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Outside of the Box: 7 Delightfully Idiosyncratic Designs

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Seven of the most inventive and original architectural designs ever featured in Dwell.
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  Sculpture meets architecture in the surrealist facade of the Synagogue de Delme visitors center in northeastern France. Photo by Olivier-Henri Dancy.  Photo by: Olivier-Henri Dancy

    Sculpture meets architecture in the surrealist facade of the Synagogue de Delme visitors center in northeastern France. Photo by Olivier-Henri Dancy.

    Photo by: Olivier-Henri Dancy

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  To shield an addition and new courtyard for a bungalow in greater Melbourne, architect Anthony Clarke fitted its facade with strips of rough-sawn Victorian ash. Photo by Peter Bennetts.

    To shield an addition and new courtyard for a bungalow in greater Melbourne, architect Anthony Clarke fitted its facade with strips of rough-sawn Victorian ash. Photo by Peter Bennetts.

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  Perched in the Dolomite mountains, an angular copper-clad apartment building echoes the topography of its site. Photo by Hertha Hernaus.  Photo by: Hertha Hurnaus

    Perched in the Dolomite mountains, an angular copper-clad apartment building echoes the topography of its site. Photo by Hertha Hernaus.

    Photo by: Hertha Hurnaus

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  Art object or machine for living in Architect William Massie’s personal prefab project takes the mass out of mass customization to create a one-of-a-kind wonder. Photo by Henrik Knudsen.  Photo by: Henrik Knudsen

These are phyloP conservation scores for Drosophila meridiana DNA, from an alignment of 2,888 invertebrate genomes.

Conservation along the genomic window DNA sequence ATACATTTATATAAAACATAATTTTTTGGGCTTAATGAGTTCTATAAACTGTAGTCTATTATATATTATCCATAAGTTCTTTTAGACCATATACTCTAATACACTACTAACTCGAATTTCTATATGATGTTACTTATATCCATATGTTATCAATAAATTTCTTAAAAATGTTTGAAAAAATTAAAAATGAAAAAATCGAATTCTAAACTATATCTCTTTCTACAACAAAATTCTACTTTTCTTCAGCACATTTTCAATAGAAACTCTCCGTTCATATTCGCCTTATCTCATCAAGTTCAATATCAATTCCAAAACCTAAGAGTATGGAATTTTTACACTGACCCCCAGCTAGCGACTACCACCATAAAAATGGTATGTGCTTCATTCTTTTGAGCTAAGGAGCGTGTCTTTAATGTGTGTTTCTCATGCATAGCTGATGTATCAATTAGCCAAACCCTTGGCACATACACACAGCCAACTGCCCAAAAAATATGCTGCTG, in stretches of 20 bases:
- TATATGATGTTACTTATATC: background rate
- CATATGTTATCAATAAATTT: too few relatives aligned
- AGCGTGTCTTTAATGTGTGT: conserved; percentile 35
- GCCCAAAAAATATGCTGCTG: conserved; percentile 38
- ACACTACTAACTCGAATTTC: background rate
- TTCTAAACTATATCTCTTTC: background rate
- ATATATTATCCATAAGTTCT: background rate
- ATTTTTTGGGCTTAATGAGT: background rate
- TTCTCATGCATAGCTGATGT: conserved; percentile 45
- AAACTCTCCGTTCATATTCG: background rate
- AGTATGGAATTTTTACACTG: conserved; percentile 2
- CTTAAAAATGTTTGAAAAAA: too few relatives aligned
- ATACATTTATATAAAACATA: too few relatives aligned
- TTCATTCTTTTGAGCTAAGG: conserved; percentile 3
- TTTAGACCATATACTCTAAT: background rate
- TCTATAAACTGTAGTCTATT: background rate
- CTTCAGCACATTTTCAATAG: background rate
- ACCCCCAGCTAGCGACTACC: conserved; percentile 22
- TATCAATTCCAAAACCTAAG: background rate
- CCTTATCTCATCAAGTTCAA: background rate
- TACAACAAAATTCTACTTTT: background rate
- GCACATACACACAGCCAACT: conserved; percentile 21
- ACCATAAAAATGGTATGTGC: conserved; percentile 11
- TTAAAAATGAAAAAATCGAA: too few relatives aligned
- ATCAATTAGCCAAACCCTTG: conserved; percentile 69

Art object or machine for living in Architect William Massie’s personal prefab project takes the mass out of mass customization to create a one-of-a-kind wonder. Photo by Henrik Knudsen.

    Photo by: Henrik Knudsen

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  In Vienna, a dazzling penthouse by Delugan Meissl has boldly inserted itself between traditional rooftops of the city’s Wieden district like a recently landed alien intruder. The “culinary cockpit” (a.k.a. the kitchen) stands at the center of the apartment on a raised platform. A long, white slanted counter contains hi-fi speakers and a BUS-system panel of 18 buttons for controlling lights, curtains, heating, ventilation, etc. Photo by Hertha Hurnaus.  Photo by: Hertha Hurnaus

    In Vienna, a dazzling penthouse by Delugan Meissl has boldly inserted itself between traditional rooftops of the city’s Wieden district like a recently landed alien intruder. The “culinary cockpit” (a.k.a. the kitchen) stands at the center of the apartment on a raised platform. A long, white slanted counter contains hi-fi speakers and a BUS-system panel of 18 buttons for controlling lights, curtains, heating, ventilation, etc. Photo by Hertha Hurnaus.

    Photo by: Hertha Hurnaus

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  In Sweden, the 13-by-13 foot Mirrorcube tree house, a reflective glass cube built around the trunk of a pine, blends into the surrounding forest so well that the architects plan to cover it with a transparent ultraviolet film to alert flying birds so they won't smash into it.

    In Sweden, the 13-by-13 foot Mirrorcube tree house, a reflective glass cube built around the trunk of a pine, blends into the surrounding forest so well that the architects plan to cover it with a transparent ultraviolet film to alert flying birds so they won't smash into it.

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  Iranian architect Nader Kahlili fashions affordable, easily assembled housing out of sandbags and concrete for a surprsingly striking result.

    Iranian architect Nader Kahlili fashions affordable, easily assembled housing out of sandbags and concrete for a surprsingly striking result.

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